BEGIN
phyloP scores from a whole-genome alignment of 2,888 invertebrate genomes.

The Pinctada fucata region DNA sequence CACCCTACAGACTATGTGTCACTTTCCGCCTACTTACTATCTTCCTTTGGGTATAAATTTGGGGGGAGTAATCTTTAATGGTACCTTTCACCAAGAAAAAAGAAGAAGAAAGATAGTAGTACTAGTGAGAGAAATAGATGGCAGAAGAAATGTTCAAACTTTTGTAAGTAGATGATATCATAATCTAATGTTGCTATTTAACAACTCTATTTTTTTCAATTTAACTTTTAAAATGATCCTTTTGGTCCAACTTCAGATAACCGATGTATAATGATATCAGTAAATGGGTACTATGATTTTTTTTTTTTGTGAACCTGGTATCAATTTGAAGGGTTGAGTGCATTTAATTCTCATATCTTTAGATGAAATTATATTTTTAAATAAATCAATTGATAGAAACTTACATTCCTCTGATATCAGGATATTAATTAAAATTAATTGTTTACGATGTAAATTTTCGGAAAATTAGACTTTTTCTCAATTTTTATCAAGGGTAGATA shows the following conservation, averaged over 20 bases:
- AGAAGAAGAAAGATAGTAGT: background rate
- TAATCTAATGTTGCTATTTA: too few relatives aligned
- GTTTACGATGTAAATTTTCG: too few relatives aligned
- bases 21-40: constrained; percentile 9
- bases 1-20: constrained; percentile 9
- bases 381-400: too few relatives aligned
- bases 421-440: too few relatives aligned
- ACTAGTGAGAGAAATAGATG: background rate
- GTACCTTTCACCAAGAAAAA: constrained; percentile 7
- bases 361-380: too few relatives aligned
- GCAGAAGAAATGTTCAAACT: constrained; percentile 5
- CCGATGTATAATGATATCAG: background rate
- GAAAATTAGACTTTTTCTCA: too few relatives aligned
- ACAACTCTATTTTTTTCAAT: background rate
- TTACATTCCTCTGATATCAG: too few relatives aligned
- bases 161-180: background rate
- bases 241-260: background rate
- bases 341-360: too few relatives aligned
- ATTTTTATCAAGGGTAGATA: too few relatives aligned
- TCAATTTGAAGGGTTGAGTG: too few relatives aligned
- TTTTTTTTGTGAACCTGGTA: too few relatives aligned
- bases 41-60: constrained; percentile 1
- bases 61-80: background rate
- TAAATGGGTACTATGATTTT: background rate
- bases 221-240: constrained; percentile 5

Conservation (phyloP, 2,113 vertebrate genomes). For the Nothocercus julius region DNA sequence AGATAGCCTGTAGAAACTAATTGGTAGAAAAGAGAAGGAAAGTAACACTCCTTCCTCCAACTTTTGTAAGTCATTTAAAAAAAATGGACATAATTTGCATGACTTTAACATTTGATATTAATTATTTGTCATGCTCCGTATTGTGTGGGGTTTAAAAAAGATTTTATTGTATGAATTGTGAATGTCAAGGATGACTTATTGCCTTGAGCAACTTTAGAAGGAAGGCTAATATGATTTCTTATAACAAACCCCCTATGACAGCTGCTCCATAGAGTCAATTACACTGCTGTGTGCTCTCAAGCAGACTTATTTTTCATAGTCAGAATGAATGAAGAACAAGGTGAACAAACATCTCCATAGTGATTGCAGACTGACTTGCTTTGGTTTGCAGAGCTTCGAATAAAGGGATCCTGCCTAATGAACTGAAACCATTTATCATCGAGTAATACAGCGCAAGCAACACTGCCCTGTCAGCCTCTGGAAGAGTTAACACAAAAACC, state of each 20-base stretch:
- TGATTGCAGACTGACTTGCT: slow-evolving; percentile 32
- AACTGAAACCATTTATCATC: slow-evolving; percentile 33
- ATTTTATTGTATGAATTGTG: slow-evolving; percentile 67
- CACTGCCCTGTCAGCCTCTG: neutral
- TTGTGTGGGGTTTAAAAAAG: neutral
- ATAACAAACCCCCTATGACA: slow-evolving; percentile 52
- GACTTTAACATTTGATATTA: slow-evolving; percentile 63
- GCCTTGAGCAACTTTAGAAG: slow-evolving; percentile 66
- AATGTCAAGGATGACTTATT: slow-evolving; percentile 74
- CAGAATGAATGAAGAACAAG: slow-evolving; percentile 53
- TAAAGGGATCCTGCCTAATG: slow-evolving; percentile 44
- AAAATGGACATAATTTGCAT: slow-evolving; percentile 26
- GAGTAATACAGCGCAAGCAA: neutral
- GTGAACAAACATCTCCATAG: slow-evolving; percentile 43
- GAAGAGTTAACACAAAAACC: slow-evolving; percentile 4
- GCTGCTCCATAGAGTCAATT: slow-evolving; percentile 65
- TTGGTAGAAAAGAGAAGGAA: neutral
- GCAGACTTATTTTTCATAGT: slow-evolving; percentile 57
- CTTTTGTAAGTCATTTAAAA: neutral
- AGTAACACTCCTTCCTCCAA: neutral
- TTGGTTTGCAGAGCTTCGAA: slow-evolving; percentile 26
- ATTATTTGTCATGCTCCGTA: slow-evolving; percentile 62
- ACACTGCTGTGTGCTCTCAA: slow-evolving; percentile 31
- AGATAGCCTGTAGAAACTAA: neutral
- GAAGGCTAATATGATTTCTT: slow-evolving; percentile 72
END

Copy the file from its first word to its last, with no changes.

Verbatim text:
phyloP scores from a whole-genome alignment of 2,888 invertebrate genomes.

The Pinctada fucata region DNA sequence CACCCTACAGACTATGTGTCACTTTCCGCCTACTTACTATCTTCCTTTGGGTATAAATTTGGGGGGAGTAATCTTTAATGGTACCTTTCACCAAGAAAAAAGAAGAAGAAAGATAGTAGTACTAGTGAGAGAAATAGATGGCAGAAGAAATGTTCAAACTTTTGTAAGTAGATGATATCATAATCTAATGTTGCTATTTAACAACTCTATTTTTTTCAATTTAACTTTTAAAATGATCCTTTTGGTCCAACTTCAGATAACCGATGTATAATGATATCAGTAAATGGGTACTATGATTTTTTTTTTTTGTGAACCTGGTATCAATTTGAAGGGTTGAGTGCATTTAATTCTCATATCTTTAGATGAAATTATATTTTTAAATAAATCAATTGATAGAAACTTACATTCCTCTGATATCAGGATATTAATTAAAATTAATTGTTTACGATGTAAATTTTCGGAAAATTAGACTTTTTCTCAATTTTTATCAAGGGTAGATA shows the following conservation, averaged over 20 bases:
- AGAAGAAGAAAGATAGTAGT: background rate
- TAATCTAATGTTGCTATTTA: too few relatives aligned
- GTTTACGATGTAAATTTTCG: too few relatives aligned
- bases 21-40: constrained; percentile 9
- bases 1-20: constrained; percentile 9
- bases 381-400: too few relatives aligned
- bases 421-440: too few relatives aligned
- ACTAGTGAGAGAAATAGATG: background rate
- GTACCTTTCACCAAGAAAAA: constrained; percentile 7
- bases 361-380: too few relatives aligned
- GCAGAAGAAATGTTCAAACT: constrained; percentile 5
- CCGATGTATAATGATATCAG: background rate
- GAAAATTAGACTTTTTCTCA: too few relatives aligned
- ACAACTCTATTTTTTTCAAT: background rate
- TTACATTCCTCTGATATCAG: too few relatives aligned
- bases 161-180: background rate
- bases 241-260: background rate
- bases 341-360: too few relatives aligned
- ATTTTTATCAAGGGTAGATA: too few relatives aligned
- TCAATTTGAAGGGTTGAGTG: too few relatives aligned
- TTTTTTTTGTGAACCTGGTA: too few relatives aligned
- bases 41-60: constrained; percentile 1
- bases 61-80: background rate
- TAAATGGGTACTATGATTTT: background rate
- bases 221-240: constrained; percentile 5

Conservation (phyloP, 2,113 vertebrate genomes). For the Nothocercus julius region DNA sequence AGATAGCCTGTAGAAACTAATTGGTAGAAAAGAGAAGGAAAGTAACACTCCTTCCTCCAACTTTTGTAAGTCATTTAAAAAAAATGGACATAATTTGCATGACTTTAACATTTGATATTAATTATTTGTCATGCTCCGTATTGTGTGGGGTTTAAAAAAGATTTTATTGTATGAATTGTGAATGTCAAGGATGACTTATTGCCTTGAGCAACTTTAGAAGGAAGGCTAATATGATTTCTTATAACAAACCCCCTATGACAGCTGCTCCATAGAGTCAATTACACTGCTGTGTGCTCTCAAGCAGACTTATTTTTCATAGTCAGAATGAATGAAGAACAAGGTGAACAAACATCTCCATAGTGATTGCAGACTGACTTGCTTTGGTTTGCAGAGCTTCGAATAAAGGGATCCTGCCTAATGAACTGAAACCATTTATCATCGAGTAATACAGCGCAAGCAACACTGCCCTGTCAGCCTCTGGAAGAGTTAACACAAAAACC, state of each 20-base stretch:
- TGATTGCAGACTGACTTGCT: slow-evolving; percentile 32
- AACTGAAACCATTTATCATC: slow-evolving; percentile 33
- ATTTTATTGTATGAATTGTG: slow-evolving; percentile 67
- CACTGCCCTGTCAGCCTCTG: neutral
- TTGTGTGGGGTTTAAAAAAG: neutral
- ATAACAAACCCCCTATGACA: slow-evolving; percentile 52
- GACTTTAACATTTGATATTA: slow-evolving; percentile 63
- GCCTTGAGCAACTTTAGAAG: slow-evolving; percentile 66
- AATGTCAAGGATGACTTATT: slow-evolving; percentile 74
- CAGAATGAATGAAGAACAAG: slow-evolving; percentile 53
- TAAAGGGATCCTGCCTAATG: slow-evolving; percentile 44
- AAAATGGACATAATTTGCAT: slow-evolving; percentile 26
- GAGTAATACAGCGCAAGCAA: neutral
- GTGAACAAACATCTCCATAG: slow-evolving; percentile 43
- GAAGAGTTAACACAAAAACC: slow-evolving; percentile 4
- GCTGCTCCATAGAGTCAATT: slow-evolving; percentile 65
- TTGGTAGAAAAGAGAAGGAA: neutral
- GCAGACTTATTTTTCATAGT: slow-evolving; percentile 57
- CTTTTGTAAGTCATTTAAAA: neutral
- AGTAACACTCCTTCCTCCAA: neutral
- TTGGTTTGCAGAGCTTCGAA: slow-evolving; percentile 26
- ATTATTTGTCATGCTCCGTA: slow-evolving; percentile 62
- ACACTGCTGTGTGCTCTCAA: slow-evolving; percentile 31
- AGATAGCCTGTAGAAACTAA: neutral
- GAAGGCTAATATGATTTCTT: slow-evolving; percentile 72